The Beatles nearly had a second career as leading actors in The Lord of the Rings. For the 50th anniversary of Help!, Variety looked back at what the Fab Four’s film career could have been. Just before Help!‘s debut (and a year after 1964’s A Hard Day’s Night), the producer of the two films, Walter Shenson, told Variety that the “boys” wanted their third film to be “different.” The band had lots of ideas for what the third film — under their three-contract film with United Artists — could be, but the most bizarre was a John, Paul, George and Ringo-starring The Lord of the Rings film.
“The Beatles once approached Stanley Kubrick to do The Lord of the Rings,” explained director/producer Peter Jackson to Deadline last year. “This was before Tolkien sold the rights. They approached him and he said no. I actually spoke about this with Paul McCartney. He confirmed it. I’d heard rumors that it was going to be their next film after Help. John Lennon was going to play Gollum. Paul was going to play Frodo. George Harrison was going to play Gandalf, and Ringo Starr was going to play Sam.”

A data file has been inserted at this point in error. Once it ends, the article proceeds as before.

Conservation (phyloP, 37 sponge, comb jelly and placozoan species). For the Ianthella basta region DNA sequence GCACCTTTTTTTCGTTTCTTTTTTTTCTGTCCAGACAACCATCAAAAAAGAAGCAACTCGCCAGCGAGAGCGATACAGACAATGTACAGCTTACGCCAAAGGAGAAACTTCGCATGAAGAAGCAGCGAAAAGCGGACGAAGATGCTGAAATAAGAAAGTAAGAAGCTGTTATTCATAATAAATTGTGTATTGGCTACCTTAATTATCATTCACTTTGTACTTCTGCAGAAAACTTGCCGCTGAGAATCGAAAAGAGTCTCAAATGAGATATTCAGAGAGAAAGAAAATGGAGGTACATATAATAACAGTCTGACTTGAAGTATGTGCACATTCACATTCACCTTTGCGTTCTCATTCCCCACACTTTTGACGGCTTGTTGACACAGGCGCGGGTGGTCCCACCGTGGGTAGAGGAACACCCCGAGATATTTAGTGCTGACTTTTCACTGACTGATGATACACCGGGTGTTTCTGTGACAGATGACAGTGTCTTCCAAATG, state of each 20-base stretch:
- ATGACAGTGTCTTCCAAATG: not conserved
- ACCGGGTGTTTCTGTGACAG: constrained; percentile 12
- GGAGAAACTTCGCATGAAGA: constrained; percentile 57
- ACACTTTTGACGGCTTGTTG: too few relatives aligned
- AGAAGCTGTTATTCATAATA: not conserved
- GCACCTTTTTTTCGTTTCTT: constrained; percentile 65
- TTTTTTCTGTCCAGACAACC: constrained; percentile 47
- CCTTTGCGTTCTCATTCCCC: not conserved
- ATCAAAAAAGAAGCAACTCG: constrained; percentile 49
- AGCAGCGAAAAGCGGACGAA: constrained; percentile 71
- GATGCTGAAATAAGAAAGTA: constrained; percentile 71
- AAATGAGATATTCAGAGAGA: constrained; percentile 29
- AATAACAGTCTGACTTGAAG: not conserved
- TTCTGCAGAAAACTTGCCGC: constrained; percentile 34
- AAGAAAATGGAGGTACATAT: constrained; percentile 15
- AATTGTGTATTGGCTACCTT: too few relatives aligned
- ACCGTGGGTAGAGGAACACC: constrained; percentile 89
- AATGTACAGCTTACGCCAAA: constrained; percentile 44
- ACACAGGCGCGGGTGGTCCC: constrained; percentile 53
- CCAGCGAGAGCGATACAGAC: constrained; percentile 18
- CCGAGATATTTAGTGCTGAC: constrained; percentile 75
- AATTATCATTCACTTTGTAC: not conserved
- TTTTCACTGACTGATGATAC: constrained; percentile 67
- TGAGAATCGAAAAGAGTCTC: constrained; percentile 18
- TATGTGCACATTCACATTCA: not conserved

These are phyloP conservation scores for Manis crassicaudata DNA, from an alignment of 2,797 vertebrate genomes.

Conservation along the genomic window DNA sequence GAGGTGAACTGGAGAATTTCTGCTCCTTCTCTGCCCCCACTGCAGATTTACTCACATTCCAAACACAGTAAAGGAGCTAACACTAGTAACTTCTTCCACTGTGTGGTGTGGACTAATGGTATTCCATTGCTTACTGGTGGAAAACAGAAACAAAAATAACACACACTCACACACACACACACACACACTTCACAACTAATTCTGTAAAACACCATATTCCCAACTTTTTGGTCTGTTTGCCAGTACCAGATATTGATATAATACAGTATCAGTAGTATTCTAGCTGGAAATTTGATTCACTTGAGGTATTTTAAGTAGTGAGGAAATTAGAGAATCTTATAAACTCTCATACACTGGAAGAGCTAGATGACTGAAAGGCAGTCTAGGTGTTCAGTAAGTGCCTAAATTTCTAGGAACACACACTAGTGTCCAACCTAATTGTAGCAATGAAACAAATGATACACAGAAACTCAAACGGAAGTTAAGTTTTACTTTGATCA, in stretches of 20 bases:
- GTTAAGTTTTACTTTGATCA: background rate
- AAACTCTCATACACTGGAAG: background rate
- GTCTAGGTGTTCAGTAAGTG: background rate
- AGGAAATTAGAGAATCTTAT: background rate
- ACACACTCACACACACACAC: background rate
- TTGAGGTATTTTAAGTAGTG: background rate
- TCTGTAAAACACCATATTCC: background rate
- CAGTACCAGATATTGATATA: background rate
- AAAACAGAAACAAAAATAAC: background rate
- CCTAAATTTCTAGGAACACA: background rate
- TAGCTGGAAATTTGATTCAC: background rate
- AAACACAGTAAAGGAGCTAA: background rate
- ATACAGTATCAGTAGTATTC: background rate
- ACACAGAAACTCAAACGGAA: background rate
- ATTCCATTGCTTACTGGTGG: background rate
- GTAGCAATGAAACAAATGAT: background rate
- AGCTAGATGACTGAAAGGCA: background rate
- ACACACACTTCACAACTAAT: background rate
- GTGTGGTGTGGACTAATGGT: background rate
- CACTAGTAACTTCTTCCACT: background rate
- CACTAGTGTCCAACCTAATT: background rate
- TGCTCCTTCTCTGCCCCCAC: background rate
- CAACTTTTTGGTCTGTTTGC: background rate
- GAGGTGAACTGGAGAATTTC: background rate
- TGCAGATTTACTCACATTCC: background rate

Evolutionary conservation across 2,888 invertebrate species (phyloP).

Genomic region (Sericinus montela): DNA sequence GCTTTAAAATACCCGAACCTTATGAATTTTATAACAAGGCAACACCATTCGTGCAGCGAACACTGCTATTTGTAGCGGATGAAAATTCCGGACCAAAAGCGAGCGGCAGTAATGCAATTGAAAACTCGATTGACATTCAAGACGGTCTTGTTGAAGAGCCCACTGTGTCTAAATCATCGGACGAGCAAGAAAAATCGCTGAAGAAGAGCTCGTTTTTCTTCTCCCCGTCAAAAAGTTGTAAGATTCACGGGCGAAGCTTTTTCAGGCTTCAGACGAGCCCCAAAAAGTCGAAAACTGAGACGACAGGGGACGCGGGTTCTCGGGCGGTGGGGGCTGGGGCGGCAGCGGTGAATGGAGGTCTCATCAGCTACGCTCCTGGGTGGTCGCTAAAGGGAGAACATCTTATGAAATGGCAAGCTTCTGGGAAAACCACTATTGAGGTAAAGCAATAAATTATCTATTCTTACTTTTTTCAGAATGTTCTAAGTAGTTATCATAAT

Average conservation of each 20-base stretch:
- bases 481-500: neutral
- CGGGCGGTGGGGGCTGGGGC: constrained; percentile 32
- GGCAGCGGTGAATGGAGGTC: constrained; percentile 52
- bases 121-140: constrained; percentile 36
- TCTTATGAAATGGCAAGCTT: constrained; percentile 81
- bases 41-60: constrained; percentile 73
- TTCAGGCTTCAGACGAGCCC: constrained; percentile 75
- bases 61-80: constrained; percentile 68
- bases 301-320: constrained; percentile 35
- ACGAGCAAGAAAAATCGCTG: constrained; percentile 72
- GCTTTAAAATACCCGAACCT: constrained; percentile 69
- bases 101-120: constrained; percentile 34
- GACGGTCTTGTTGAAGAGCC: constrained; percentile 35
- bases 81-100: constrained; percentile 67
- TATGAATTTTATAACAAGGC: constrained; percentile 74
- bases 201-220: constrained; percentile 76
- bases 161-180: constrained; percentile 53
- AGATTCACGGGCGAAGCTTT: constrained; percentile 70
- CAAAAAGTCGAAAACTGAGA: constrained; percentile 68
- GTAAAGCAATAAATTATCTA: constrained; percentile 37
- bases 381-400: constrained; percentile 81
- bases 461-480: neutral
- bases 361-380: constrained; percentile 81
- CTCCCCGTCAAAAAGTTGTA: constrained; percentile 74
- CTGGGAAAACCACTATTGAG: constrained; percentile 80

J.R.R. Tolkien himself also turned down the idea, according to Variety, although he was seemingly more annoyed about their loud practice sessions. “In a house three doors away dwells a member of a group of young men who are evidently aiming to turn themselves into a Beatle Group,” wrote Tolkien in a letter. “On days when it falls to his turn to have a practice session the noise is indescribable.”
While the seemingly absurd idea did quickly fizzle, the Beatles did have film success when they proposed the idea prior to the launch of Help!. Hard Day’s Night outshined expectations, earning two Oscar nominations, and providing the basis for United Artists to give the quartet a bigger budget for Help!. They ended up getting a budget of $1.5 million for the film, a comedy adventure about the band members facing off against an evil cult. The film was in color and was shot in Austria and the Bahamas, according to Variety. It didn’t end up having the same critical and commercial success as their first, though.
The Beatles did finally make a third film, the 1970 documentary Let It Be. In between, the Beatles recorded some of the most long-lasting ’60s records: Sgt. Pepper’s Lonely Hearts Club Band, Magical Mystery Tour, The White Album, Abbey Road, and Let It Be. We can only wonder what would’ve happened if, instead, the quartet starred in The Lord of the Rings.